RNase mitochondrial RNA processing (MRP) is an essential ribonucleoprotein endoribonuclease that functions in the degradation of specific mRNAs involved in cell cycle regulation. We have investigated where this processing event occurs and how it is regulated. As expected, results demonstrate that RNase MRP is predominantly localized in the nucleolus, where it processes ribosomal RNAs. However, after the initiation of mitosis, RNase MRP localizes throughout the entire nucleus and in a single discrete cytoplasmic spot that persists until the completion of telophase. Furthermore, this spot was asymmetrically found in daughter cells, where the RNase MRP substrate, CLB2 mRNA, localizes. Both the mitotic exit network and fourteen early anaphase release pathways are nonessential but important for the temporal changes in localization. Asymmetric localization was found to be dependent on the locasome. The evidence suggests that these spots are specialized processing bodies for the degradation of transcripts that are cell cycle regulated and daughter cell localized. We have called these TAM bodies for temporal asymmetric MRP bodies.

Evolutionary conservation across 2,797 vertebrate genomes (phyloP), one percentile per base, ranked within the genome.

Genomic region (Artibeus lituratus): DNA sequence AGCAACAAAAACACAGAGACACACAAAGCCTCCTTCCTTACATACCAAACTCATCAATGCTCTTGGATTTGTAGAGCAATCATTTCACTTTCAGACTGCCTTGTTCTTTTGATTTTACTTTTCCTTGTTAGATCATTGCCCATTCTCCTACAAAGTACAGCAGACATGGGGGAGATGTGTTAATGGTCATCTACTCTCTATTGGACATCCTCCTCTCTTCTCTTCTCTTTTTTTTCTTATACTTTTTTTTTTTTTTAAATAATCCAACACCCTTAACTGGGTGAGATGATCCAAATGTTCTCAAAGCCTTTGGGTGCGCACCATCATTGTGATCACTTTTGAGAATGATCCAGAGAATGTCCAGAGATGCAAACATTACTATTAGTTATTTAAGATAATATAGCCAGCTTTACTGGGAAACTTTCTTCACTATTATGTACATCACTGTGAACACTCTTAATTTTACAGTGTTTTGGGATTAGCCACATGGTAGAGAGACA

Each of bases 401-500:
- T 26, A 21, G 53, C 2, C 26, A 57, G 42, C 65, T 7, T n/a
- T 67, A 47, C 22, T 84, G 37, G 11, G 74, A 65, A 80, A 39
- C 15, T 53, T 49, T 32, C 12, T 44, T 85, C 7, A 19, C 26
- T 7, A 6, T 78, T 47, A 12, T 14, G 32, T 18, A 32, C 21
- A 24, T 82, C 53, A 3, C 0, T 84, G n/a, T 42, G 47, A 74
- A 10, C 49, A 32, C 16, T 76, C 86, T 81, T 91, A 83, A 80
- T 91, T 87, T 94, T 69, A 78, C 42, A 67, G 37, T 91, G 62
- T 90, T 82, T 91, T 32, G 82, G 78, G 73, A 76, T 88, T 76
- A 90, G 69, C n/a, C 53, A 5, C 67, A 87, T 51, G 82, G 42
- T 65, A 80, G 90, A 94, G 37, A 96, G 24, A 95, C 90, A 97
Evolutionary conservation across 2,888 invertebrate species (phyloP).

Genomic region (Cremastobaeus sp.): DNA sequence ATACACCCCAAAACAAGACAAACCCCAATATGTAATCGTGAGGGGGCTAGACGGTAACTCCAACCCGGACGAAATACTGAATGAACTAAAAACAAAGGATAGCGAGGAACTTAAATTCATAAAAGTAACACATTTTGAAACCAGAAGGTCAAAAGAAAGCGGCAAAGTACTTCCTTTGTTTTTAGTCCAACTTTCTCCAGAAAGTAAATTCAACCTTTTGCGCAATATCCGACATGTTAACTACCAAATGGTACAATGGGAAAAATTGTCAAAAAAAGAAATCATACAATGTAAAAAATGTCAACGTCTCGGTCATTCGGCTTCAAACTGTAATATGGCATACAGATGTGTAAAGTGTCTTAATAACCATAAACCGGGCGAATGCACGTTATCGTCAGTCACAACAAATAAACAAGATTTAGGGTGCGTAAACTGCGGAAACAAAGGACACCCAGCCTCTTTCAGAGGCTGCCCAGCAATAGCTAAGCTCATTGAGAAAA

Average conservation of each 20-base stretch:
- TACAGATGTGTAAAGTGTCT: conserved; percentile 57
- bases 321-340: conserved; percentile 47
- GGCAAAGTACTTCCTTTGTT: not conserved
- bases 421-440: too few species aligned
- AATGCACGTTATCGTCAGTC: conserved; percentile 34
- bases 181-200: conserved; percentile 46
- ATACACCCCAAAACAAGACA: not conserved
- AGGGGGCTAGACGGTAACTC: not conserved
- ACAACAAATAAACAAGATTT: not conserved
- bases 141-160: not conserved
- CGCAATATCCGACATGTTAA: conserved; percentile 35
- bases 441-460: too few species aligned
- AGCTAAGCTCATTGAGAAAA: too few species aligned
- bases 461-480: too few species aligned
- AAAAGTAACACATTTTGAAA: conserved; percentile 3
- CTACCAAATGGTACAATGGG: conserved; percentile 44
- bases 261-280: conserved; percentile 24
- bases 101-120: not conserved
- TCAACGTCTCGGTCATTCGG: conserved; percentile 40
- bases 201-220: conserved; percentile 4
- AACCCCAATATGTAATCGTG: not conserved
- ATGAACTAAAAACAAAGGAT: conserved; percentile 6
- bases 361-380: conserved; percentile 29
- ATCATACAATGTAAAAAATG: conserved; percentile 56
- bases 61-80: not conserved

Introduction

RNase mitochondrial RNA processing (MRP) is an essential ribonucleoprotein endoribonuclease that cleaves RNA substrates in a site-specific manner and is highly conserved in eukaryotes in sequence and structure (Piccinelli et al., 2005). In the yeast Saccharomyces cerevisiae, RNase MRP consists of an RNA core, encoded by the nuclear gene NME1, and at least 11 protein subunits (Schmitt and Clayton, 1992; Salinas et al., 2005). Nine of these proteins are shared with a second highly conserved endoribonuclease called RNase P, which is involved in pre-tRNA processing (Chamberlain et al., 1998). The two protein subunits unique to RNase MRP are an RNA binding protein, encoded by the gene SNM1, and a recently identified protein, Rmp1p (Schmitt and Clayton, 1994; Salinas et al., 2005).